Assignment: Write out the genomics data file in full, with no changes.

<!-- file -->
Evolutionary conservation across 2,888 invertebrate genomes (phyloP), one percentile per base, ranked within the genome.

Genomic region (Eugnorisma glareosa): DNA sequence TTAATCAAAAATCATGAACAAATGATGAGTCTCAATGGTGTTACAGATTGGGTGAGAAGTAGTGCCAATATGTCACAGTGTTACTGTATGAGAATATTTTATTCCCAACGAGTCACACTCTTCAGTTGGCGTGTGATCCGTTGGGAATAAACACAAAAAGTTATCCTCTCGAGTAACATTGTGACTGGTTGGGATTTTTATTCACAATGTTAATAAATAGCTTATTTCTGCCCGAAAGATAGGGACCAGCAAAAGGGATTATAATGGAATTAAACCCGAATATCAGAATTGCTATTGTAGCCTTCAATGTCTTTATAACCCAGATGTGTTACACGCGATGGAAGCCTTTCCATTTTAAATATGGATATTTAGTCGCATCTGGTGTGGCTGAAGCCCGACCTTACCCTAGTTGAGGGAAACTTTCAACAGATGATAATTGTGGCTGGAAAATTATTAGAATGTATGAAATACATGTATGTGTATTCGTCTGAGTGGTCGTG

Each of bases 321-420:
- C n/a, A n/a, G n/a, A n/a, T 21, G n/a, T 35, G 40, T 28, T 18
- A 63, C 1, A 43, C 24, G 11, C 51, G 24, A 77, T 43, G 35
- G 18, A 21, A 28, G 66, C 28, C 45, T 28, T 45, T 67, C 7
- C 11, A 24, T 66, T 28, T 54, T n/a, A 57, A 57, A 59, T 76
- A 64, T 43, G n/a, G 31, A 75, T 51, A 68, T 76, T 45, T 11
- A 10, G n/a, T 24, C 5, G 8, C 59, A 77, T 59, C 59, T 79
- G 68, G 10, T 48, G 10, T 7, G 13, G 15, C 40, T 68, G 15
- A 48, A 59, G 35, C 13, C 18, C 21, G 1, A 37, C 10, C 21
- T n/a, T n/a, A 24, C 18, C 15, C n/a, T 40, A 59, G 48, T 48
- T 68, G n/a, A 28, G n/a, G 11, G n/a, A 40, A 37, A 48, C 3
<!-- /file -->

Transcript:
Evolutionary conservation across 2,888 invertebrate genomes (phyloP), one percentile per base, ranked within the genome.

Genomic region (Eugnorisma glareosa): DNA sequence TTAATCAAAAATCATGAACAAATGATGAGTCTCAATGGTGTTACAGATTGGGTGAGAAGTAGTGCCAATATGTCACAGTGTTACTGTATGAGAATATTTTATTCCCAACGAGTCACACTCTTCAGTTGGCGTGTGATCCGTTGGGAATAAACACAAAAAGTTATCCTCTCGAGTAACATTGTGACTGGTTGGGATTTTTATTCACAATGTTAATAAATAGCTTATTTCTGCCCGAAAGATAGGGACCAGCAAAAGGGATTATAATGGAATTAAACCCGAATATCAGAATTGCTATTGTAGCCTTCAATGTCTTTATAACCCAGATGTGTTACACGCGATGGAAGCCTTTCCATTTTAAATATGGATATTTAGTCGCATCTGGTGTGGCTGAAGCCCGACCTTACCCTAGTTGAGGGAAACTTTCAACAGATGATAATTGTGGCTGGAAAATTATTAGAATGTATGAAATACATGTATGTGTATTCGTCTGAGTGGTCGTG

Each of bases 321-420:
- C n/a, A n/a, G n/a, A n/a, T 21, G n/a, T 35, G 40, T 28, T 18
- A 63, C 1, A 43, C 24, G 11, C 51, G 24, A 77, T 43, G 35
- G 18, A 21, A 28, G 66, C 28, C 45, T 28, T 45, T 67, C 7
- C 11, A 24, T 66, T 28, T 54, T n/a, A 57, A 57, A 59, T 76
- A 64, T 43, G n/a, G 31, A 75, T 51, A 68, T 76, T 45, T 11
- A 10, G n/a, T 24, C 5, G 8, C 59, A 77, T 59, C 59, T 79
- G 68, G 10, T 48, G 10, T 7, G 13, G 15, C 40, T 68, G 15
- A 48, A 59, G 35, C 13, C 18, C 21, G 1, A 37, C 10, C 21
- T n/a, T n/a, A 24, C 18, C 15, C n/a, T 40, A 59, G 48, T 48
- T 68, G n/a, A 28, G n/a, G 11, G n/a, A 40, A 37, A 48, C 3